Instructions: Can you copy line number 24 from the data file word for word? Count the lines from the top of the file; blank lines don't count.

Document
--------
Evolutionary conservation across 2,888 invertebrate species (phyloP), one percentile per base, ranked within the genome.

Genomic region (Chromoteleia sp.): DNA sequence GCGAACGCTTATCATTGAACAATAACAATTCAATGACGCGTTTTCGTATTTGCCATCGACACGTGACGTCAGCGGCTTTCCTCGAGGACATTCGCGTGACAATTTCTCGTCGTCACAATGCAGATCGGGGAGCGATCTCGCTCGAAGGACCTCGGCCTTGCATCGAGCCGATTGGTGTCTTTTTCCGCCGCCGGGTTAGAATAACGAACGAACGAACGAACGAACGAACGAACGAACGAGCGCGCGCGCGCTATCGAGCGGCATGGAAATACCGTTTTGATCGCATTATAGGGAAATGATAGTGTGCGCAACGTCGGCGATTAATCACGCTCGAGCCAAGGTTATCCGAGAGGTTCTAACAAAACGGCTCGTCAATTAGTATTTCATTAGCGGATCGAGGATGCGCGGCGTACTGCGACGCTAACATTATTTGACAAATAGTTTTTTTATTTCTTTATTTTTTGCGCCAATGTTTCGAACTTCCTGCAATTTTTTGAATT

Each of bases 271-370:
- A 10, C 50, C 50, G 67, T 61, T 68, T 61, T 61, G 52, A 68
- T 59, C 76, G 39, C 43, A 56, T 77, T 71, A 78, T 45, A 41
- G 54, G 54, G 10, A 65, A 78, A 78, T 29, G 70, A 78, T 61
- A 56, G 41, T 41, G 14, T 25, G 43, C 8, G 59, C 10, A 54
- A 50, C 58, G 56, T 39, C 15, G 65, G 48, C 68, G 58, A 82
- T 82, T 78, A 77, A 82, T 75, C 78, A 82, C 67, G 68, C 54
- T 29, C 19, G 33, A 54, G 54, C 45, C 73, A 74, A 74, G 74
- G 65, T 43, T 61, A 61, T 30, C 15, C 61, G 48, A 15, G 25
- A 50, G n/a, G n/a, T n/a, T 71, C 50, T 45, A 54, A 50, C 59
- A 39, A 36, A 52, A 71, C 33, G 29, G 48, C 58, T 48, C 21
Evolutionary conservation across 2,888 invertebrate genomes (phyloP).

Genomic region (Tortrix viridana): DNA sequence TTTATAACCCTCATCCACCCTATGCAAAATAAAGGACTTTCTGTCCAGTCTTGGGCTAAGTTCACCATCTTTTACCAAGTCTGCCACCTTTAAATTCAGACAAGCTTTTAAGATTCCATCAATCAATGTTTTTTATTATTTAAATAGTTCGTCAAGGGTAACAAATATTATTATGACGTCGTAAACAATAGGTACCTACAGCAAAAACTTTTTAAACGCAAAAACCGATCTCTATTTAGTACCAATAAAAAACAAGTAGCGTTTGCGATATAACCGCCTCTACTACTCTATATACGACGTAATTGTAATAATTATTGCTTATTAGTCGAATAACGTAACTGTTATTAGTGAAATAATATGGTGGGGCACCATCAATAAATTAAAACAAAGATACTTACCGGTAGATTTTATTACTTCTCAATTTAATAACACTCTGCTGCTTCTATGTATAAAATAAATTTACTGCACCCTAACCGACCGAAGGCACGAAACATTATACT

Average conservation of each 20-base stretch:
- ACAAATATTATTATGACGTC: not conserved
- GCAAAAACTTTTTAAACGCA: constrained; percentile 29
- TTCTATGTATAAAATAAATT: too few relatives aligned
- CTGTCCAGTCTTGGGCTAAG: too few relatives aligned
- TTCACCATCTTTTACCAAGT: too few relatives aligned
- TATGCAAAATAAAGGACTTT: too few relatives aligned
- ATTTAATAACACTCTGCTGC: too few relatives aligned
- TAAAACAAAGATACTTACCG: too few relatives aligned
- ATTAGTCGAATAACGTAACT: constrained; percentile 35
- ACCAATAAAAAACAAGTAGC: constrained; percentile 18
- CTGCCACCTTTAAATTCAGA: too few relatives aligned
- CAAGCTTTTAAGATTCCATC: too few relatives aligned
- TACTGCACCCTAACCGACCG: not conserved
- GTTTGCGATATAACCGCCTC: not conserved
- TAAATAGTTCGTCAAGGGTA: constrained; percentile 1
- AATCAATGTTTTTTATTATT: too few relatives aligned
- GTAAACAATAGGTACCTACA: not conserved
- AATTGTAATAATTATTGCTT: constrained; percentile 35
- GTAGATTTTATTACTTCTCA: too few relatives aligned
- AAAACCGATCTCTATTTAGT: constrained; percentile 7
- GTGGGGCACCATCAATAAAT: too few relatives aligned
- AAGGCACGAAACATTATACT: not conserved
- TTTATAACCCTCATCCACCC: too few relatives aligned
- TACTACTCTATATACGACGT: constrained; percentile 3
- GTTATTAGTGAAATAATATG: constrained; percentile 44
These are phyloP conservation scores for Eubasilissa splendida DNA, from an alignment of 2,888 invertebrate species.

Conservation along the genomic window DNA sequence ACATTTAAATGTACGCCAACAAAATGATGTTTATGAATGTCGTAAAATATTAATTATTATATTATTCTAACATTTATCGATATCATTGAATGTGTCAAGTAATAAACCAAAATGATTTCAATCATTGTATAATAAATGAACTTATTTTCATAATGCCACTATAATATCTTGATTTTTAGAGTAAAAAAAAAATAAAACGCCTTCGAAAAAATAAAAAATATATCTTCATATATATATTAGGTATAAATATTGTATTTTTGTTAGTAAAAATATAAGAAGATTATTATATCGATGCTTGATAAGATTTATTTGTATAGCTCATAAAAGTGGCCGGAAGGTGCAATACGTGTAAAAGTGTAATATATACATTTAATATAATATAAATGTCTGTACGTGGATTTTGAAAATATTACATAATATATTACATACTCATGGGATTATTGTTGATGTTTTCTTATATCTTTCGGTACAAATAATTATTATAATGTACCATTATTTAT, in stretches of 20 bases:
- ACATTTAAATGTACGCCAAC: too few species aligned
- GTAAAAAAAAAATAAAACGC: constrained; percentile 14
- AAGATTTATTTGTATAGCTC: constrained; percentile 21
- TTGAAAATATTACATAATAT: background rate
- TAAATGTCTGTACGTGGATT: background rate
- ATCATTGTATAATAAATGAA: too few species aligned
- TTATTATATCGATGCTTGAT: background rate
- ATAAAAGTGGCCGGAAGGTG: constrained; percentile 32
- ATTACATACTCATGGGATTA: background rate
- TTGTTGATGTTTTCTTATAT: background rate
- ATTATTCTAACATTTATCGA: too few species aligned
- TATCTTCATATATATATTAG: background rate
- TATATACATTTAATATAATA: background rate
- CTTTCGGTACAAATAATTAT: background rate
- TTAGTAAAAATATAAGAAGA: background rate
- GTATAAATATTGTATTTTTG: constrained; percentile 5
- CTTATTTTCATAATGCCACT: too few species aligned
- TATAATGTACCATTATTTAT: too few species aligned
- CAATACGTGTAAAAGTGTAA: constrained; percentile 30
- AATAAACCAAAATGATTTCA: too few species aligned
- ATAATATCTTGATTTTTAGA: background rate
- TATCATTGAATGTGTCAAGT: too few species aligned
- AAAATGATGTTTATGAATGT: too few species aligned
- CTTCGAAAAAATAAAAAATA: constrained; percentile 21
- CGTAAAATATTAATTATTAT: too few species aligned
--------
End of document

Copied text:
- TAAAACAAAGATACTTACCG: too few relatives aligned